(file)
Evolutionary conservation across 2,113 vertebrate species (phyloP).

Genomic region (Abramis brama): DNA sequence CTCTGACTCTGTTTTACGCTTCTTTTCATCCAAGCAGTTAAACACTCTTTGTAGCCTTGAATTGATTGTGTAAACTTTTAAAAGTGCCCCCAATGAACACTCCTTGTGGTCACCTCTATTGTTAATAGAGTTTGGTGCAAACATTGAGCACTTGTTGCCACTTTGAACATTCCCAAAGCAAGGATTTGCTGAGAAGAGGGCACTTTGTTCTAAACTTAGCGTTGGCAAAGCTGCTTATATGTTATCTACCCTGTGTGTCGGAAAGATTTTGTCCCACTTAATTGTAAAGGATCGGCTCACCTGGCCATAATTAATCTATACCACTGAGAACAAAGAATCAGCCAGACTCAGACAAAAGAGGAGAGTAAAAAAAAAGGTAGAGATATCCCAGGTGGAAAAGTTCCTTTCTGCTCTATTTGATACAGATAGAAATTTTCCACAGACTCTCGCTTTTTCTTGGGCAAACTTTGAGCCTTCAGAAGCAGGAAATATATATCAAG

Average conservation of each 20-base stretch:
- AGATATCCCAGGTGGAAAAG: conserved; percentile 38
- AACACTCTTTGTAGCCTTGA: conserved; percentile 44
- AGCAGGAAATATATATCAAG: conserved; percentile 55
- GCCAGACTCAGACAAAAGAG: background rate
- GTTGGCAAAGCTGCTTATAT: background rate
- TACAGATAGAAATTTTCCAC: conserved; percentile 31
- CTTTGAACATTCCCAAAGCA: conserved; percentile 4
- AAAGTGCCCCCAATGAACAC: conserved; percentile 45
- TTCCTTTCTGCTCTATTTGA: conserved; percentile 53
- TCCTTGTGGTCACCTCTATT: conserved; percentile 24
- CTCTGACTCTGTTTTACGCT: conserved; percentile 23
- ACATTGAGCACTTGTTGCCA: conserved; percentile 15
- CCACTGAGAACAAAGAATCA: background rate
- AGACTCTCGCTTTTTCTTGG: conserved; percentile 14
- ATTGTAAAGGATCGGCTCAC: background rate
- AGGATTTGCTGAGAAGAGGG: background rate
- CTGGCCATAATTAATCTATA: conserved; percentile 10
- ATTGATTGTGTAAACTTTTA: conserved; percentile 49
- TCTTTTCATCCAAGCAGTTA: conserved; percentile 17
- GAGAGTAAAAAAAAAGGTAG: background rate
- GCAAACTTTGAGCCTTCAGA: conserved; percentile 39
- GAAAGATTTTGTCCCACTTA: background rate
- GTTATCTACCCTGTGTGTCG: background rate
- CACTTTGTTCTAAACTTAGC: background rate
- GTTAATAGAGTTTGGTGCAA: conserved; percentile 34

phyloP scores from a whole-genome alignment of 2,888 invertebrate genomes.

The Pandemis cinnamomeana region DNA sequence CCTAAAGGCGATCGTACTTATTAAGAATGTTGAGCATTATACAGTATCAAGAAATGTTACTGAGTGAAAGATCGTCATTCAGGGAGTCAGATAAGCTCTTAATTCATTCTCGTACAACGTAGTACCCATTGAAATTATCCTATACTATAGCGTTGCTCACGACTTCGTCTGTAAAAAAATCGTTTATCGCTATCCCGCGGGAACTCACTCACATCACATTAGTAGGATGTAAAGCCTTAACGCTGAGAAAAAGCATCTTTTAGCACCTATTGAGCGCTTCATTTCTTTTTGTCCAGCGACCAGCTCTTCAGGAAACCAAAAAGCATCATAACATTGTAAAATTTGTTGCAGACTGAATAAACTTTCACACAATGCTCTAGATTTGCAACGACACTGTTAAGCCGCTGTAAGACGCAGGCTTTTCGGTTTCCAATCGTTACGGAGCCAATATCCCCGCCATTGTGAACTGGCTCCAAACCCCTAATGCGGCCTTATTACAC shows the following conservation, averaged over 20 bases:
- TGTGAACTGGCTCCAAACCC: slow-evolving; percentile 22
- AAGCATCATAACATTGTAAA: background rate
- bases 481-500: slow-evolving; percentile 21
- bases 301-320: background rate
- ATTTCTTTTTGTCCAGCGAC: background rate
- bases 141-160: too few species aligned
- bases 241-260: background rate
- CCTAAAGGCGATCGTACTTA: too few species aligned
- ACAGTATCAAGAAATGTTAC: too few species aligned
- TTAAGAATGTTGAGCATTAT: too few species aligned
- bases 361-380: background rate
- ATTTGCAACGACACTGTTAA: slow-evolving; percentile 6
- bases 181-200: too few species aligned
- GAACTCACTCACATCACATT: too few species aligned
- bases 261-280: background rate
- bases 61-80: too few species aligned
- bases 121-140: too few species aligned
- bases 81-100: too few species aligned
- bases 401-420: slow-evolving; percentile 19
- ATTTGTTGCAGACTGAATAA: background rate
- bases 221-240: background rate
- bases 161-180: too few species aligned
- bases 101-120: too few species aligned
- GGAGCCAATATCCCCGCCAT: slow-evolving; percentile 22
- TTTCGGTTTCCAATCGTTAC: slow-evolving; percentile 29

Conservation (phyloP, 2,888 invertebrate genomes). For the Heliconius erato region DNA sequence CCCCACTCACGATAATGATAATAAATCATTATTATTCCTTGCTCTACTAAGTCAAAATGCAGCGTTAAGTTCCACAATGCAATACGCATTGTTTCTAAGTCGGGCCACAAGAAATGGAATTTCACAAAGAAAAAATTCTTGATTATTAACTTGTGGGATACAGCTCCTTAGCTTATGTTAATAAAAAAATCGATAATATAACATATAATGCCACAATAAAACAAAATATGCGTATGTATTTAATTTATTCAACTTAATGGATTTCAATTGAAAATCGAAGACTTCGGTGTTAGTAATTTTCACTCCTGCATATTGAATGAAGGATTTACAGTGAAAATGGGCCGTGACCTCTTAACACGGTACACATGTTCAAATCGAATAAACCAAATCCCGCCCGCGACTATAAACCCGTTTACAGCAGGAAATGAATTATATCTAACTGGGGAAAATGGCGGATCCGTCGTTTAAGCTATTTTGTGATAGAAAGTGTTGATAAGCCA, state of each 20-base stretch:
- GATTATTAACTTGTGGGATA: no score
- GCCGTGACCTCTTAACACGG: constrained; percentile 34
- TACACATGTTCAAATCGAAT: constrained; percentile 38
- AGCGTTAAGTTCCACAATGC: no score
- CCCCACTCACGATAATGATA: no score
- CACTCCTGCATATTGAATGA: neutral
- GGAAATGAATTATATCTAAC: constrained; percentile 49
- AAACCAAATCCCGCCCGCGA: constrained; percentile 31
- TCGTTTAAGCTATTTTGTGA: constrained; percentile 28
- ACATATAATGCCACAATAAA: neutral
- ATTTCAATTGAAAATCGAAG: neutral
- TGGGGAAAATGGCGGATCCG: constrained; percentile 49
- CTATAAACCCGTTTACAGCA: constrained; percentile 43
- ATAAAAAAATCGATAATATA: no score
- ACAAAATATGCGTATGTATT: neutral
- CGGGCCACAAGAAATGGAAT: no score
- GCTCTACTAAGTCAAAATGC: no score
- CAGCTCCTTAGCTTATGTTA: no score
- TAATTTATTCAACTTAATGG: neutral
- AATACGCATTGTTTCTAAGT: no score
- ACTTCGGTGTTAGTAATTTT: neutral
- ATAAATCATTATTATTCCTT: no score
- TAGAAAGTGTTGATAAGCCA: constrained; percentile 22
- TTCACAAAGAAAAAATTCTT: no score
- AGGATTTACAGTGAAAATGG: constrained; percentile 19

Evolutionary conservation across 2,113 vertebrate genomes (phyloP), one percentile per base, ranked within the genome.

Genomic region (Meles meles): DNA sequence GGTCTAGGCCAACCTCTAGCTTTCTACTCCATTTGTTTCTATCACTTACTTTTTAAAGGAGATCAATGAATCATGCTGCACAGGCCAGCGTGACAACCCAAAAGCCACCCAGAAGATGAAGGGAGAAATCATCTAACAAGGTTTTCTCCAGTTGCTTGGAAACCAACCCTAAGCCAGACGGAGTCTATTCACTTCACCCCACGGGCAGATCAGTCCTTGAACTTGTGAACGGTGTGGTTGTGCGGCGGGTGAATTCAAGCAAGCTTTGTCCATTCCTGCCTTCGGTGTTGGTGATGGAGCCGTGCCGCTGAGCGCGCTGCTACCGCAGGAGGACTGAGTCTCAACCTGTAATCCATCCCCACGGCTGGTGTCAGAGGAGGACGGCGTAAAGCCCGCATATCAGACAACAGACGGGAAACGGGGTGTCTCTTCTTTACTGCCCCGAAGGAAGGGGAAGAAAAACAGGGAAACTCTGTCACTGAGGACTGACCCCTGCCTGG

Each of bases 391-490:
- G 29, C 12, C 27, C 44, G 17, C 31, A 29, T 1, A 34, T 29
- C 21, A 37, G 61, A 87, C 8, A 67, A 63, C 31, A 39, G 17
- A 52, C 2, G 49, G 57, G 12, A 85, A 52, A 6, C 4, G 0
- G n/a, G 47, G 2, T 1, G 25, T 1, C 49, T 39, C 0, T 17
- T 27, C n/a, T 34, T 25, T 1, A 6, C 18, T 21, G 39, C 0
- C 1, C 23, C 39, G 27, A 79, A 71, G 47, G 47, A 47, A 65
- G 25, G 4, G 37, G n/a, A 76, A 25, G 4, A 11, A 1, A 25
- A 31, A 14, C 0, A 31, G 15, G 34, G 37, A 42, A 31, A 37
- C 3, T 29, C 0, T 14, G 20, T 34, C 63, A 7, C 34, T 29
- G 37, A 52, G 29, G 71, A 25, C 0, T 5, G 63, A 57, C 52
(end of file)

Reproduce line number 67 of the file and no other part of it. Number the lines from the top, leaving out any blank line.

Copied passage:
- ATTTCAATTGAAAATCGAAG: neutral